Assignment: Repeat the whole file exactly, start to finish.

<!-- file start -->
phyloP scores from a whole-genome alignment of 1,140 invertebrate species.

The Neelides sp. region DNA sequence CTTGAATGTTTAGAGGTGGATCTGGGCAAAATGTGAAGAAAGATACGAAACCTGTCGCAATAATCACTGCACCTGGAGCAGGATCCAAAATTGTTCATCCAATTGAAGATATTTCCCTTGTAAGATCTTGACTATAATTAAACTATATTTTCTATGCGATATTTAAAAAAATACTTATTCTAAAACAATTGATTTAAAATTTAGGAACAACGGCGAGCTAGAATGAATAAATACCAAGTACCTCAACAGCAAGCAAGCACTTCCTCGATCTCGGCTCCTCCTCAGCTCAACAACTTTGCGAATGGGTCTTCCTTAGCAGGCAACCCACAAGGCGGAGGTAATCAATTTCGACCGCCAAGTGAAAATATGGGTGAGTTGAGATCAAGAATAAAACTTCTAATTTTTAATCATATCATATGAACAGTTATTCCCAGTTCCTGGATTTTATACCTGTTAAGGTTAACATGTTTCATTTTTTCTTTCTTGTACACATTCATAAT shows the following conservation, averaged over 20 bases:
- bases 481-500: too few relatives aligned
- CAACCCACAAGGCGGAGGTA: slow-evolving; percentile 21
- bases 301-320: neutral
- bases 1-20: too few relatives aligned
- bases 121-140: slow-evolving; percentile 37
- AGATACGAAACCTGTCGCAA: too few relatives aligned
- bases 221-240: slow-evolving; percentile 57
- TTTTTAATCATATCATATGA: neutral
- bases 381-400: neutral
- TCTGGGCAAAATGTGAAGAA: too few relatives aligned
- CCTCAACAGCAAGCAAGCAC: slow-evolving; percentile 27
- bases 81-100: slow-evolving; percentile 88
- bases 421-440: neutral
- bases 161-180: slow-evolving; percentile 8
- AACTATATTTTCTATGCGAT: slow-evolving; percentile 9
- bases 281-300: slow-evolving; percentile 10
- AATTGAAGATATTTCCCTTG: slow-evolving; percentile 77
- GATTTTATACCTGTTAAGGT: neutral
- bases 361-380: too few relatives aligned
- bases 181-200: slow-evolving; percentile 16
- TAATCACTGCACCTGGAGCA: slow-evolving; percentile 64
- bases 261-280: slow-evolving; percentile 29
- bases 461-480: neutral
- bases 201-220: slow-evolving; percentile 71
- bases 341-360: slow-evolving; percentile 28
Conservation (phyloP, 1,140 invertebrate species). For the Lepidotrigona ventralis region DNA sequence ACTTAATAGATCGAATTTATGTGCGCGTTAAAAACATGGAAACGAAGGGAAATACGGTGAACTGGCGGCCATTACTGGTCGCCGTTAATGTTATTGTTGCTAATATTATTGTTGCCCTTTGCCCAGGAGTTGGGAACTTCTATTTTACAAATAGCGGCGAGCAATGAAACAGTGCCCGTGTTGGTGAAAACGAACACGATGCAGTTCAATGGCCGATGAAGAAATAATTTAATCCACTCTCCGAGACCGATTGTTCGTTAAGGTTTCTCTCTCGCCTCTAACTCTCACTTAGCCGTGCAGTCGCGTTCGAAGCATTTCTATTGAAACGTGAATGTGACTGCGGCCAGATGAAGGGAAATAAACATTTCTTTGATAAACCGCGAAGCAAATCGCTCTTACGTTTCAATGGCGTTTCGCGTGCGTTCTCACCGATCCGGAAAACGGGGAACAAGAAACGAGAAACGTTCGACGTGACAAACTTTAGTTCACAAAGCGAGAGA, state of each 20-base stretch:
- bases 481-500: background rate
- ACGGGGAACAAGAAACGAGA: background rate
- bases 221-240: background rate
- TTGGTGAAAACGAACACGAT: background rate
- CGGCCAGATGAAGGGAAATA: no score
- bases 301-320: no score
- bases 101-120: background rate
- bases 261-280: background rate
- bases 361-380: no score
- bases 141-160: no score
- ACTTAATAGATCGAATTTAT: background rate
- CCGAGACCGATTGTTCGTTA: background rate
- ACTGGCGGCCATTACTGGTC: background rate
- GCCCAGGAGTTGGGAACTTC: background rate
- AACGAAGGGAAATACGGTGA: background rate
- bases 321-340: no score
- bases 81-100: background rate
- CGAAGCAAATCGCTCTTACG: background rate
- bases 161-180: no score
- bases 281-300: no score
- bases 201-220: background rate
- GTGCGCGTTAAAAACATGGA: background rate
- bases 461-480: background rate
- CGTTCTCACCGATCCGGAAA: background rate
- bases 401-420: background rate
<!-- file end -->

phyloP scores from a whole-genome alignment of 1,140 invertebrate species.

The Neelides sp. region DNA sequence CTTGAATGTTTAGAGGTGGATCTGGGCAAAATGTGAAGAAAGATACGAAACCTGTCGCAATAATCACTGCACCTGGAGCAGGATCCAAAATTGTTCATCCAATTGAAGATATTTCCCTTGTAAGATCTTGACTATAATTAAACTATATTTTCTATGCGATATTTAAAAAAATACTTATTCTAAAACAATTGATTTAAAATTTAGGAACAACGGCGAGCTAGAATGAATAAATACCAAGTACCTCAACAGCAAGCAAGCACTTCCTCGATCTCGGCTCCTCCTCAGCTCAACAACTTTGCGAATGGGTCTTCCTTAGCAGGCAACCCACAAGGCGGAGGTAATCAATTTCGACCGCCAAGTGAAAATATGGGTGAGTTGAGATCAAGAATAAAACTTCTAATTTTTAATCATATCATATGAACAGTTATTCCCAGTTCCTGGATTTTATACCTGTTAAGGTTAACATGTTTCATTTTTTCTTTCTTGTACACATTCATAAT shows the following conservation, averaged over 20 bases:
- bases 481-500: too few relatives aligned
- CAACCCACAAGGCGGAGGTA: slow-evolving; percentile 21
- bases 301-320: neutral
- bases 1-20: too few relatives aligned
- bases 121-140: slow-evolving; percentile 37
- AGATACGAAACCTGTCGCAA: too few relatives aligned
- bases 221-240: slow-evolving; percentile 57
- TTTTTAATCATATCATATGA: neutral
- bases 381-400: neutral
- TCTGGGCAAAATGTGAAGAA: too few relatives aligned
- CCTCAACAGCAAGCAAGCAC: slow-evolving; percentile 27
- bases 81-100: slow-evolving; percentile 88
- bases 421-440: neutral
- bases 161-180: slow-evolving; percentile 8
- AACTATATTTTCTATGCGAT: slow-evolving; percentile 9
- bases 281-300: slow-evolving; percentile 10
- AATTGAAGATATTTCCCTTG: slow-evolving; percentile 77
- GATTTTATACCTGTTAAGGT: neutral
- bases 361-380: too few relatives aligned
- bases 181-200: slow-evolving; percentile 16
- TAATCACTGCACCTGGAGCA: slow-evolving; percentile 64
- bases 261-280: slow-evolving; percentile 29
- bases 461-480: neutral
- bases 201-220: slow-evolving; percentile 71
- bases 341-360: slow-evolving; percentile 28
Conservation (phyloP, 1,140 invertebrate species). For the Lepidotrigona ventralis region DNA sequence ACTTAATAGATCGAATTTATGTGCGCGTTAAAAACATGGAAACGAAGGGAAATACGGTGAACTGGCGGCCATTACTGGTCGCCGTTAATGTTATTGTTGCTAATATTATTGTTGCCCTTTGCCCAGGAGTTGGGAACTTCTATTTTACAAATAGCGGCGAGCAATGAAACAGTGCCCGTGTTGGTGAAAACGAACACGATGCAGTTCAATGGCCGATGAAGAAATAATTTAATCCACTCTCCGAGACCGATTGTTCGTTAAGGTTTCTCTCTCGCCTCTAACTCTCACTTAGCCGTGCAGTCGCGTTCGAAGCATTTCTATTGAAACGTGAATGTGACTGCGGCCAGATGAAGGGAAATAAACATTTCTTTGATAAACCGCGAAGCAAATCGCTCTTACGTTTCAATGGCGTTTCGCGTGCGTTCTCACCGATCCGGAAAACGGGGAACAAGAAACGAGAAACGTTCGACGTGACAAACTTTAGTTCACAAAGCGAGAGA, state of each 20-base stretch:
- bases 481-500: background rate
- ACGGGGAACAAGAAACGAGA: background rate
- bases 221-240: background rate
- TTGGTGAAAACGAACACGAT: background rate
- CGGCCAGATGAAGGGAAATA: no score
- bases 301-320: no score
- bases 101-120: background rate
- bases 261-280: background rate
- bases 361-380: no score
- bases 141-160: no score
- ACTTAATAGATCGAATTTAT: background rate
- CCGAGACCGATTGTTCGTTA: background rate
- ACTGGCGGCCATTACTGGTC: background rate
- GCCCAGGAGTTGGGAACTTC: background rate
- AACGAAGGGAAATACGGTGA: background rate
- bases 321-340: no score
- bases 81-100: background rate
- CGAAGCAAATCGCTCTTACG: background rate
- bases 161-180: no score
- bases 281-300: no score
- bases 201-220: background rate
- GTGCGCGTTAAAAACATGGA: background rate
- bases 461-480: background rate
- CGTTCTCACCGATCCGGAAA: background rate
- bases 401-420: background rate